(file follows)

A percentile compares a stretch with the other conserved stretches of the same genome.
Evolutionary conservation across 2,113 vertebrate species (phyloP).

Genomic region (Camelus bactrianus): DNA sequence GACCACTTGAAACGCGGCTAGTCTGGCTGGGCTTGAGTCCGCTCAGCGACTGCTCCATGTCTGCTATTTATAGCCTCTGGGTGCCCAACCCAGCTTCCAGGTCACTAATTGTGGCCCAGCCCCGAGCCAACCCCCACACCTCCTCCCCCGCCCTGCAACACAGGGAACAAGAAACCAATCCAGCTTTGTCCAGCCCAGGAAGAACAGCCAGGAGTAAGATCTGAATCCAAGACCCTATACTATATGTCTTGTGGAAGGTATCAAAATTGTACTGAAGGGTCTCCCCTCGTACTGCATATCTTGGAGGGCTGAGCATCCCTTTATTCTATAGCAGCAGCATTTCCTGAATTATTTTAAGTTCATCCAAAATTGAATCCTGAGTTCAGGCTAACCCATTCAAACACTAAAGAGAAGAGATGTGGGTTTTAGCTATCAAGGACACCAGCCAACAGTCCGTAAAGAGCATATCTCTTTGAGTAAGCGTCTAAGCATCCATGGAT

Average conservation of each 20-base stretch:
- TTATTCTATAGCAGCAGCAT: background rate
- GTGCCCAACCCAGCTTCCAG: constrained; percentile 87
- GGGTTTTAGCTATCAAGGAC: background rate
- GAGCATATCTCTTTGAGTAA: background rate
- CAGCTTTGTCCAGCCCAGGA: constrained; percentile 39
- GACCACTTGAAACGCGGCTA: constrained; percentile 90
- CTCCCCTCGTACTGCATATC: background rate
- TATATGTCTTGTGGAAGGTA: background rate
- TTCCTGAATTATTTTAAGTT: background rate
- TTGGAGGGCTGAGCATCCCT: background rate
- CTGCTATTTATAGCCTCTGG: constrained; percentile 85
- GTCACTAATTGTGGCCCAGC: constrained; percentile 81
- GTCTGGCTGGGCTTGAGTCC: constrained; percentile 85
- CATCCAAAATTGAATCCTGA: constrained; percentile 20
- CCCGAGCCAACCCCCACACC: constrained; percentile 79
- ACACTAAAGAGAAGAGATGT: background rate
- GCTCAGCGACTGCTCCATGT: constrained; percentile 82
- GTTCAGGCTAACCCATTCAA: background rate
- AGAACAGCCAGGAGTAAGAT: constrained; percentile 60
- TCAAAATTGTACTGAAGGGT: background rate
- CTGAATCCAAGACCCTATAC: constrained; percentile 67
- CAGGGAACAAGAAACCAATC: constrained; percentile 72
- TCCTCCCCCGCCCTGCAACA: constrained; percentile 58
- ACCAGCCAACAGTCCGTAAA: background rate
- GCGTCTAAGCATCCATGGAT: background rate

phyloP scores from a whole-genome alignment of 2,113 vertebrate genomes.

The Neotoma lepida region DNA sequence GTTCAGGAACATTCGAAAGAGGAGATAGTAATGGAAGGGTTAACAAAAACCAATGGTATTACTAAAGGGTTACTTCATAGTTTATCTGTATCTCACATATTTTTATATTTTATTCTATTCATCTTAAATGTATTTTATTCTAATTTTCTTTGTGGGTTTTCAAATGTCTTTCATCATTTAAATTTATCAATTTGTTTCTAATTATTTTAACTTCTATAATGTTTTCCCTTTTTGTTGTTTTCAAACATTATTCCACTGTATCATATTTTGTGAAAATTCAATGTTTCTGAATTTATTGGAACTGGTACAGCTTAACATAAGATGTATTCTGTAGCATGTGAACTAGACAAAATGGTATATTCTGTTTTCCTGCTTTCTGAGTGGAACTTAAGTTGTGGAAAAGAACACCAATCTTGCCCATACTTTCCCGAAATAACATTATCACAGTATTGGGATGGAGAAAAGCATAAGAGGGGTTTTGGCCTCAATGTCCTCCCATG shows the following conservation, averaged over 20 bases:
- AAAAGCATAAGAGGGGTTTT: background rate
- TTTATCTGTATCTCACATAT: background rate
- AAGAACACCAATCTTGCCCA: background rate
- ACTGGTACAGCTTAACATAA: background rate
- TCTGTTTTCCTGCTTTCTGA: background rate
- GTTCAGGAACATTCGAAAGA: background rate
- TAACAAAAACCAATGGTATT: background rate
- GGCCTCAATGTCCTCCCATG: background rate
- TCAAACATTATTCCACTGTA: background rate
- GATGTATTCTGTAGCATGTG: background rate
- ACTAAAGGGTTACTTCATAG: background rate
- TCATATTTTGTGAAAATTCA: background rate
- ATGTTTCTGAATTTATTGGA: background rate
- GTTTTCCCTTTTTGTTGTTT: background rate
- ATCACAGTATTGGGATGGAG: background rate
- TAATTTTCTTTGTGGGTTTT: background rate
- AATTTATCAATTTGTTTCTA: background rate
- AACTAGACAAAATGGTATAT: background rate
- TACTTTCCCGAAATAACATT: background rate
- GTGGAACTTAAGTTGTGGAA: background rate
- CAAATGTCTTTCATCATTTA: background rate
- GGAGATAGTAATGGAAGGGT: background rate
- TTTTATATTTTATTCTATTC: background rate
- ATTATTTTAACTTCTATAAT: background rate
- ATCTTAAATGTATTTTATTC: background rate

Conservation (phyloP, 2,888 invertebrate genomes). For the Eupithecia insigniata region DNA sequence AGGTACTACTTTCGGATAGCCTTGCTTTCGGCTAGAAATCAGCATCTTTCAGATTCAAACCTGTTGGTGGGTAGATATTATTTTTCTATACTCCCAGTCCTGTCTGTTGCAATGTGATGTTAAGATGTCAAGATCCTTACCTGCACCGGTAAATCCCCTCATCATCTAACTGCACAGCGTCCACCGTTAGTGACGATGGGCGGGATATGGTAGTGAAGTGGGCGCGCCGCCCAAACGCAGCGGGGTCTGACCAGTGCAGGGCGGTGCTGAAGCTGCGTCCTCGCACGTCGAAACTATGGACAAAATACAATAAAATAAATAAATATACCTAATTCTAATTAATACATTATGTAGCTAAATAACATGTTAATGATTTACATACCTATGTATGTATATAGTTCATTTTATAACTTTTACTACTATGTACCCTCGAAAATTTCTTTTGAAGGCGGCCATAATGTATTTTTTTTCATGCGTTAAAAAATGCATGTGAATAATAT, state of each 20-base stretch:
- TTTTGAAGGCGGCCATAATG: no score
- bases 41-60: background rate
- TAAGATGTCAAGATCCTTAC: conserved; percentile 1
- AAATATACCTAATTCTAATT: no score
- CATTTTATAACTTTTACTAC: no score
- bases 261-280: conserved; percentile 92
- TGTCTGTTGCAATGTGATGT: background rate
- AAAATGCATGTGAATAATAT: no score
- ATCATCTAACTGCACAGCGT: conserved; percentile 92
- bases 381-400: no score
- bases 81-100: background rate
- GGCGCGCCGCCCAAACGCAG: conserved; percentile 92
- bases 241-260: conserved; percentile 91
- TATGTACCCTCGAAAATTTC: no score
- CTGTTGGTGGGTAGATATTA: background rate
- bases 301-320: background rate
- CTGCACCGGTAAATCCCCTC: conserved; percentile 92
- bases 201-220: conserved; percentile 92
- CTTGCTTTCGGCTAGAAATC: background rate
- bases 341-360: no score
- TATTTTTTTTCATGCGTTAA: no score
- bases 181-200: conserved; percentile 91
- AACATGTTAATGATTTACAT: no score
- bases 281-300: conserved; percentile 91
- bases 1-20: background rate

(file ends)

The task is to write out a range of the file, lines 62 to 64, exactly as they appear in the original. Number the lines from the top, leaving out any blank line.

- CATTTTATAACTTTTACTAC: no score
- bases 261-280: conserved; percentile 92
- TGTCTGTTGCAATGTGATGT: background rate